We first hedged when shoot tips were about a foot above the top wire. (late June, around fruit set). We also did early shoot thinning to about 5 per ft on all systems. Early hedging has its drawbacks – notably promoting lateral shoot growth around the clusters. We also have done early basal leaf removal, so clusters were pretty well exposed.

    Here’s our write up of last year’s results, where we saw similar trends:
    http://northerngrapesproject.org/wp-content/uploads/2014/02/NyMarqTrain.pdf
    Will post more photos at a later date.

  • John Marshall

    I see that the results on HWT vs VSP suggests strongly that the earlier veraison, better ripening and larger and stronger buds are a result of poorer sun exposure. All these would result from poor sun exposure.
    I question that with shoot positioning, shoot removal, leaf removal we cannot get much better sun exposure with VSP than with HWT. It would take more cultural time and expense, to be sure, but it would give growers a clearer idea of the two trellises and what their potentials are .
    The HWT was developed for Labrusca grapes and takes advantage of the drooping or trailing nature of this family of grapes. however, vitis Vinifera are extremely upward growing and cannot really be trained from the high wire. Many hybrids retain some or much of this upward growing and are not so well adaptable to this Labrusca-type trellis.
    If through hedging, shoot positioning, shoot removal and leaf removal the results still showed earlier veraison, better ripening, larger and more numerous clusters on the HWT than the VSP, this would be an impressive result but the pictures i have seen have not illustrated this clearly at all.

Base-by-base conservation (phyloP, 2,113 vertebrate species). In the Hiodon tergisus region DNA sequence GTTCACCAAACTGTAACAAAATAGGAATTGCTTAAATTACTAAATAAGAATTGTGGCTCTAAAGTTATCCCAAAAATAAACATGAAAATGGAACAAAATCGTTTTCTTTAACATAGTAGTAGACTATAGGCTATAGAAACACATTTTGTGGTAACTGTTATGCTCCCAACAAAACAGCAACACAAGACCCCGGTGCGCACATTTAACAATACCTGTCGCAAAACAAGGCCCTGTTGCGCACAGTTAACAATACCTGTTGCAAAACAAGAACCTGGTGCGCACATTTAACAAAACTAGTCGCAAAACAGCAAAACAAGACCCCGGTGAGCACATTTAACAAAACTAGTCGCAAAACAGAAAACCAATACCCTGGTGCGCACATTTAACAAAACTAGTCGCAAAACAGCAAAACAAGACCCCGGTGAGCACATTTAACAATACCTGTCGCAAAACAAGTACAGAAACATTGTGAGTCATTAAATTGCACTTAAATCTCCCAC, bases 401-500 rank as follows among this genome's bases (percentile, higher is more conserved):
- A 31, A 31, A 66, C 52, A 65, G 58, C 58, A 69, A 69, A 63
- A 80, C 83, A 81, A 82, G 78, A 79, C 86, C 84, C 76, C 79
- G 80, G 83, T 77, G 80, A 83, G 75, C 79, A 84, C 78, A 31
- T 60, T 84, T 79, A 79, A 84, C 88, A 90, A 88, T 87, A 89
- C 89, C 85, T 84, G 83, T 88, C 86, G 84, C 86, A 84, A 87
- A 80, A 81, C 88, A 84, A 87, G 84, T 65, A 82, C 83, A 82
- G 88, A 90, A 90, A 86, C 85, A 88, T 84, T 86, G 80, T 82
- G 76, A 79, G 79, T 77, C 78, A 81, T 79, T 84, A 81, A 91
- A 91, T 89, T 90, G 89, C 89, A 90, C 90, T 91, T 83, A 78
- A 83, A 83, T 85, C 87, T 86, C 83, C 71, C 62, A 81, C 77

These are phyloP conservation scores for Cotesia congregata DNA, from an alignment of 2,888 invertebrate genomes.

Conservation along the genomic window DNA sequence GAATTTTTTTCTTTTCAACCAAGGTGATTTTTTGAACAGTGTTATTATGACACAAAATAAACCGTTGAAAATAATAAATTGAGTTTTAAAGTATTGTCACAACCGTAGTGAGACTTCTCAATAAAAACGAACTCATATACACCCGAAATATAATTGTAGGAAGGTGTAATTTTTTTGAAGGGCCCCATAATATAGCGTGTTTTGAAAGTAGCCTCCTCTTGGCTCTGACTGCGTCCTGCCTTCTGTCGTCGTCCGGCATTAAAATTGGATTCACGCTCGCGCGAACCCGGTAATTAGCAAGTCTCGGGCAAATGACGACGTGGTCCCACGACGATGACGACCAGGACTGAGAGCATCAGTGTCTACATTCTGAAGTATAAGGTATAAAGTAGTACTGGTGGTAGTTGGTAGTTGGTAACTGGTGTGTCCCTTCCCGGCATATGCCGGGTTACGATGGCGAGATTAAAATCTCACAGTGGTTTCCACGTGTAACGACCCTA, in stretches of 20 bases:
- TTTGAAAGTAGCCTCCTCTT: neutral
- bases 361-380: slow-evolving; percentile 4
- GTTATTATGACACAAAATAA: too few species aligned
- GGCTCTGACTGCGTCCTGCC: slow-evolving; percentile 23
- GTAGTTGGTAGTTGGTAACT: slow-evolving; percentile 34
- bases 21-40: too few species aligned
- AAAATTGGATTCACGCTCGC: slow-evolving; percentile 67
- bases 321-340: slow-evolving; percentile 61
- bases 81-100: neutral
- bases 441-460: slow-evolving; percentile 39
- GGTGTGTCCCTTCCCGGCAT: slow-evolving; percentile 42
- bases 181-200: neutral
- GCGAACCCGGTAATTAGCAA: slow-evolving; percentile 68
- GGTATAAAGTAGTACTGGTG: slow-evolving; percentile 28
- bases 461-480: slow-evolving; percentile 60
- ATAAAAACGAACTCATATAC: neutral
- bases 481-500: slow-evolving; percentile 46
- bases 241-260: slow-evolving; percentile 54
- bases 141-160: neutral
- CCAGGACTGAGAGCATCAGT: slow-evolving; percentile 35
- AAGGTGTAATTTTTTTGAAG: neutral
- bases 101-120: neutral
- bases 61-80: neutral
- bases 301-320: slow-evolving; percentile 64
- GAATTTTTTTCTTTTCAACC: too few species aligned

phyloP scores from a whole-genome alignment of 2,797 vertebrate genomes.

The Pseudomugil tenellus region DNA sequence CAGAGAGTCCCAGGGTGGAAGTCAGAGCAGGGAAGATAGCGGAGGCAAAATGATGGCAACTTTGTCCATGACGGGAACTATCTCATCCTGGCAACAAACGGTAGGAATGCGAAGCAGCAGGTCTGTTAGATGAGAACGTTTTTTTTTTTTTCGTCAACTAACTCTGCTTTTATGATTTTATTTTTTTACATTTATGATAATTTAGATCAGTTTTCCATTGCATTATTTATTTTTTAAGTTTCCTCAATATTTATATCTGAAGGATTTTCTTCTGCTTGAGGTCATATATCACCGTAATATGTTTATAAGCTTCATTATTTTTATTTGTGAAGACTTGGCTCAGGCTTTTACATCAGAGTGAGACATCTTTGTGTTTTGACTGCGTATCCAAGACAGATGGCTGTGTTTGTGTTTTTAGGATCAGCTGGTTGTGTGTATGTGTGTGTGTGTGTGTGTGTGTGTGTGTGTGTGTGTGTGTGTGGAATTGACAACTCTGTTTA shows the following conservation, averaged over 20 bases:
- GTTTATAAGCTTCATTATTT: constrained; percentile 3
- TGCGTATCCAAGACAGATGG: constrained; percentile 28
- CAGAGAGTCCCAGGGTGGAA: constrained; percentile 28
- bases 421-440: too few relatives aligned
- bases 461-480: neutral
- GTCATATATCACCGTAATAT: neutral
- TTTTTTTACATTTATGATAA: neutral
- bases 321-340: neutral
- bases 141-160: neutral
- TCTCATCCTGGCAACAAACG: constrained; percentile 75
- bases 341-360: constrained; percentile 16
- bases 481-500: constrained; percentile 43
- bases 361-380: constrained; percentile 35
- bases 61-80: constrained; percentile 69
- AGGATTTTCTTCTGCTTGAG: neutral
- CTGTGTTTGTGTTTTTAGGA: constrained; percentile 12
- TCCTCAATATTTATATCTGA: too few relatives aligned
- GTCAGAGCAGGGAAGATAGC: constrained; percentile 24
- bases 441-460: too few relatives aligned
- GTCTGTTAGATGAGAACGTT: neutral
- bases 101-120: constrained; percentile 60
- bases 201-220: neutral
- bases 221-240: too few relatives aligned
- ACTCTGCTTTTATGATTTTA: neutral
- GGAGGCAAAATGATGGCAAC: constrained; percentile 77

It has illustrated what Dr.Richard Smart proved sometime ago that sun exposure is critical to complete ripening and high quality fruit. If you can prove it is inherently impossible to get good sun exposure growing hybrids on VSP, then that would be an important piece of knowledge. Or if you prove that with the extra time and work of canopy management you can get better results on VSP, that also would be important. However, from what I have seen so far, this study’s conclusions (HWT is broadly superior to VSP) are painted with far too broad a stroke.
    John

  • tem2@cornell.edu

    Thanks John for your followup comment.
    I appreciate your opinion that the VSP in 2013 was shaded, but that wasn’t the case. We did agressive leaf removal (3x), hedging, and shoot positioning. And the fruit chemistry numbers (except for brix, which is heavily influenced by cropping level) – pH and TA – came out the same. Reduced bud fruitfulness related to shading is one hypothesis, but I’m not sure it explains why all the yield components (including berry weight) were lower in 2013. Another possible factor is that downward pointed shoots are devigorated (compared to upward) and that this altered the allocation of carbon between the shoot tips and clusters. I honestly don’t know.

    BTW – not making any claims beyond ‘here’s the data we have gotten from our trials in 2013.’ We also have trials in IA and MI, and it will be great to be able to see results across those three sites. We are set to continue for another 2 seasons.

    Thanks again for your comments.